Another budget session has come and gone without a remedy for Pennsylvania's looming pension crisis, which threatens to rob state government's future ability to fund needed human services programs and other essentials.
Gov. Tom Corbett has promised to revisit pension reform in the fall. Many people think it is even more unlikely then, as lawmakers get closer to next year's election realities and fear upsetting some of their pet constituencies.
But good legislation is good politics.
And pension reform presents that opportunity.
Start by not reneging on the benefits promised to existing workers under the two pension plans.
But insist on changes in the future that make the state's pension obligations more predictable.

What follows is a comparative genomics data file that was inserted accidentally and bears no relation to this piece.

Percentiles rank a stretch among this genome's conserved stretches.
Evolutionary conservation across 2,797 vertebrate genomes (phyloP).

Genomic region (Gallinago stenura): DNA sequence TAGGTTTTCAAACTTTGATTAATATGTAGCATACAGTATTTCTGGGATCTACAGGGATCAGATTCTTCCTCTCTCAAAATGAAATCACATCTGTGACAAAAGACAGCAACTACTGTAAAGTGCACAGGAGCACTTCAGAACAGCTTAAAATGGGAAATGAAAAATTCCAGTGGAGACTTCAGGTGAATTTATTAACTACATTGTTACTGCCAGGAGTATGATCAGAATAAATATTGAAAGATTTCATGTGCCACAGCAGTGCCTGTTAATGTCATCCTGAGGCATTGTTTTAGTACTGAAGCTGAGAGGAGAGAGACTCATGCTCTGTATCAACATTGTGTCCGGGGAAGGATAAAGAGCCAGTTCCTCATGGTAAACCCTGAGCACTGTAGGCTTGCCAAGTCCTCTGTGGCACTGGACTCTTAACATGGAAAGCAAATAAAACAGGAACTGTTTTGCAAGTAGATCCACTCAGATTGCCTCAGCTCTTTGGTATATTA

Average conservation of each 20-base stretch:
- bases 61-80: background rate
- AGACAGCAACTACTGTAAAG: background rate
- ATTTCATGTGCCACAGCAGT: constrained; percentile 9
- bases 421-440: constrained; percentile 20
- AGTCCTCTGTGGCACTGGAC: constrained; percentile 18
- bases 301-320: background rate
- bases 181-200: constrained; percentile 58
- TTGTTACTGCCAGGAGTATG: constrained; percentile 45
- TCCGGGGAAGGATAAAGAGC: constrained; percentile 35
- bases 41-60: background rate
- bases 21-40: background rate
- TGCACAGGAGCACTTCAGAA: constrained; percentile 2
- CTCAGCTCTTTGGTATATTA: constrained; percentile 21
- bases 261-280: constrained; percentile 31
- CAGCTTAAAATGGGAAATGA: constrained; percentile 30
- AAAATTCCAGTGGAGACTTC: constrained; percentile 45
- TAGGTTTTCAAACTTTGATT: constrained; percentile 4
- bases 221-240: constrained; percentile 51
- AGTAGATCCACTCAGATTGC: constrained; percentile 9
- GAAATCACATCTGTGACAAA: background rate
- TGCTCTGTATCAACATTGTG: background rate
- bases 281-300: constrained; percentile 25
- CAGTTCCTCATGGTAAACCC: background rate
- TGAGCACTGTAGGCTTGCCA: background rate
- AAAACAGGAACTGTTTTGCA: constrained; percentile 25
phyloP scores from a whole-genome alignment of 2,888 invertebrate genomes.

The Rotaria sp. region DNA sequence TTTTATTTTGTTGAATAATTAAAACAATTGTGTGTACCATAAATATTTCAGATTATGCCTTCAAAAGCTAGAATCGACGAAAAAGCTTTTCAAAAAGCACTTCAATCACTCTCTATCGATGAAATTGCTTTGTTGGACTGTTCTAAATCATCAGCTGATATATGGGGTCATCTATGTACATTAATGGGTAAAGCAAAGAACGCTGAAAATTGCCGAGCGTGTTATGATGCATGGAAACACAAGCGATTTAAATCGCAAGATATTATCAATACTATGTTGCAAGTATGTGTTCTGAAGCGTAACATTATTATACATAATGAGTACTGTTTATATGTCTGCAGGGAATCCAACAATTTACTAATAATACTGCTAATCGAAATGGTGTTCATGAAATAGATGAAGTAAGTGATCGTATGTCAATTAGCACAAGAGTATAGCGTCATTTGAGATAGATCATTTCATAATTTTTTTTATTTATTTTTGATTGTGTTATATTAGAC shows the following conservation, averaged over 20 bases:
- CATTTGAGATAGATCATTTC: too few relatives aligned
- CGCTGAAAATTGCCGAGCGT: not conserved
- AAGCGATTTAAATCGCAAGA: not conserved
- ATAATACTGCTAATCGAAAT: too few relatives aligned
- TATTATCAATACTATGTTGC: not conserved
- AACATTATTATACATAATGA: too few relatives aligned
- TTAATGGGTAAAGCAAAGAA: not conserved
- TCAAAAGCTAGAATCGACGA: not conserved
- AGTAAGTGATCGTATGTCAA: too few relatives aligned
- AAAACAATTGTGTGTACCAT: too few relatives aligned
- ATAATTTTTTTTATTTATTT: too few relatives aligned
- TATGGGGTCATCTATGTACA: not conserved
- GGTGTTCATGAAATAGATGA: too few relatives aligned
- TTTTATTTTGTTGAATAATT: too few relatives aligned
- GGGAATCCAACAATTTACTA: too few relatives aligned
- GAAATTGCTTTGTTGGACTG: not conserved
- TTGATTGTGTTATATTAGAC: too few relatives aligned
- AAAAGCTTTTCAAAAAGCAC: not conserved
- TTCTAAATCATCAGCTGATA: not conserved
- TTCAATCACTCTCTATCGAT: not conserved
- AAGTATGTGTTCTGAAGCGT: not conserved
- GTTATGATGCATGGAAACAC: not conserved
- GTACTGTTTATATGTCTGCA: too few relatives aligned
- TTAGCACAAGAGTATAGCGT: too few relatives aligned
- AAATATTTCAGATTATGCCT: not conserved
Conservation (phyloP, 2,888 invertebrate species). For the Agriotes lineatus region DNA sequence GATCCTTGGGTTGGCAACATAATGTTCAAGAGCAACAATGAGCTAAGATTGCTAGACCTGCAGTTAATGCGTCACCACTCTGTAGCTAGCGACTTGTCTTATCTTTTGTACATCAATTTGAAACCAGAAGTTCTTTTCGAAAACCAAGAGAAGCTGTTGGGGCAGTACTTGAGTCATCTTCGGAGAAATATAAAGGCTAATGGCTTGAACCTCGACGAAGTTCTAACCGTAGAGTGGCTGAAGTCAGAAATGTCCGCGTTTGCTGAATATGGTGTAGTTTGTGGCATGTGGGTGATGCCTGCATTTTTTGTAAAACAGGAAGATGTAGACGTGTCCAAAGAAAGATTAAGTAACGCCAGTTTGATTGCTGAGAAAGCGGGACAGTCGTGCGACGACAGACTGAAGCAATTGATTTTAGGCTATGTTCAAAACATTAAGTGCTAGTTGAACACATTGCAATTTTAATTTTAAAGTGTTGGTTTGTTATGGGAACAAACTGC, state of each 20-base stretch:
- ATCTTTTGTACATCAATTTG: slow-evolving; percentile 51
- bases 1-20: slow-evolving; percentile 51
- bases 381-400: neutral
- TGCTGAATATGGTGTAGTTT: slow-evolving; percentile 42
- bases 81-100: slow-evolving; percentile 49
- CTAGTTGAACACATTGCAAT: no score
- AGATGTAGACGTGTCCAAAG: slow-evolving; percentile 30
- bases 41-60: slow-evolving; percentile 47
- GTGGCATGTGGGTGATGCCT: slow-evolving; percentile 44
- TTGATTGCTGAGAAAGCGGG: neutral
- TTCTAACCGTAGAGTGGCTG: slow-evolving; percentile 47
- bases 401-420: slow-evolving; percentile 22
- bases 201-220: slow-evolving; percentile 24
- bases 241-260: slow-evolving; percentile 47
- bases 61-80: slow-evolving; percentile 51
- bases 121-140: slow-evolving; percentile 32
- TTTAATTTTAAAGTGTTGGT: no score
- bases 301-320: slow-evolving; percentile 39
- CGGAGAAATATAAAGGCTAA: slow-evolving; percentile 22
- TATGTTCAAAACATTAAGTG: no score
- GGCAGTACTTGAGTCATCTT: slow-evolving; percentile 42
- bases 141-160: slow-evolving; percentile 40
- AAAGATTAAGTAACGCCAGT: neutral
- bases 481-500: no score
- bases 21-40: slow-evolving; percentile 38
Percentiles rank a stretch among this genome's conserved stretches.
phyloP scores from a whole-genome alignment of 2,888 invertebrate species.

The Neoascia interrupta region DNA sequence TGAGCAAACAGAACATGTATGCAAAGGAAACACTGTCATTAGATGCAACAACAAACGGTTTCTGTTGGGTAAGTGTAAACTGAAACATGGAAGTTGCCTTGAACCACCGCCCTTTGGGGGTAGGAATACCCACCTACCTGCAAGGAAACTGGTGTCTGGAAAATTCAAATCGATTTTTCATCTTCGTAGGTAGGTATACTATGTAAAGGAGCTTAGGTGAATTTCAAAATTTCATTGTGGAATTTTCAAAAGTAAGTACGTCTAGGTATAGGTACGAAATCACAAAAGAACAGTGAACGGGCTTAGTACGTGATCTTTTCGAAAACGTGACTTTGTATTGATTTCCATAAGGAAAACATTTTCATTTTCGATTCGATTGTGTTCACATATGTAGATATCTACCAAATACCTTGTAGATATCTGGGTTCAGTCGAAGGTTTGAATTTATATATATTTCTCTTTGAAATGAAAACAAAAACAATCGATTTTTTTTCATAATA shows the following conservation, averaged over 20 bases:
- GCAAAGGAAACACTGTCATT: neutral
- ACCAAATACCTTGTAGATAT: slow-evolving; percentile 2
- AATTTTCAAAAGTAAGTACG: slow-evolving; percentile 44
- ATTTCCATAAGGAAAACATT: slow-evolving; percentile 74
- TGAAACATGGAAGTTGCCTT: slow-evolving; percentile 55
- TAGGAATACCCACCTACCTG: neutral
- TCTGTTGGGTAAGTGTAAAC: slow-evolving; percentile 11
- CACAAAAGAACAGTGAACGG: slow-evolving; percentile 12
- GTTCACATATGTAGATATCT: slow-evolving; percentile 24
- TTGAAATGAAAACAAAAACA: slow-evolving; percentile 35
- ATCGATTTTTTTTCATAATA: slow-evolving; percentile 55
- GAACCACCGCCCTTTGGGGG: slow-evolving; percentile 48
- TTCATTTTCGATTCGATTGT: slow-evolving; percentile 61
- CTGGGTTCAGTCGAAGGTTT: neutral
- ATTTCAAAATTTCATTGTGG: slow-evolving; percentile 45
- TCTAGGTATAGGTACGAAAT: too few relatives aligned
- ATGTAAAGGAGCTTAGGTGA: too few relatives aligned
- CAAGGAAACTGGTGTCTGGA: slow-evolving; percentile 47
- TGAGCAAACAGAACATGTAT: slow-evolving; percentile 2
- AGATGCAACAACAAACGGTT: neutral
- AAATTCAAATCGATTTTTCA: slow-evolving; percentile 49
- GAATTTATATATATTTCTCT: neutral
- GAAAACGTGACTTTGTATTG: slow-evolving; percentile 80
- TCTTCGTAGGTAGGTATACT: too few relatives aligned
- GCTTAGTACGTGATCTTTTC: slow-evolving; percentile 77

The state is in this mess because its two pension plans assume a 7.5-percent return on investments and assume future lawmakers will retain the current payment schedule. Both assumptions have proven false in recent years, leading to a $47 billion and growing pension crisis.
The solution is to put newly hired and future state employees on a defined contribution plan that carries predictable costs. Opponents of such a plan can rationalize all they want, but this plan would carry the one crucial element missing from the current one predictability.
There's nothing punitive about asking future state employees to live within the same pension parameters that most of the rest of the workers in Pennsylvania live with.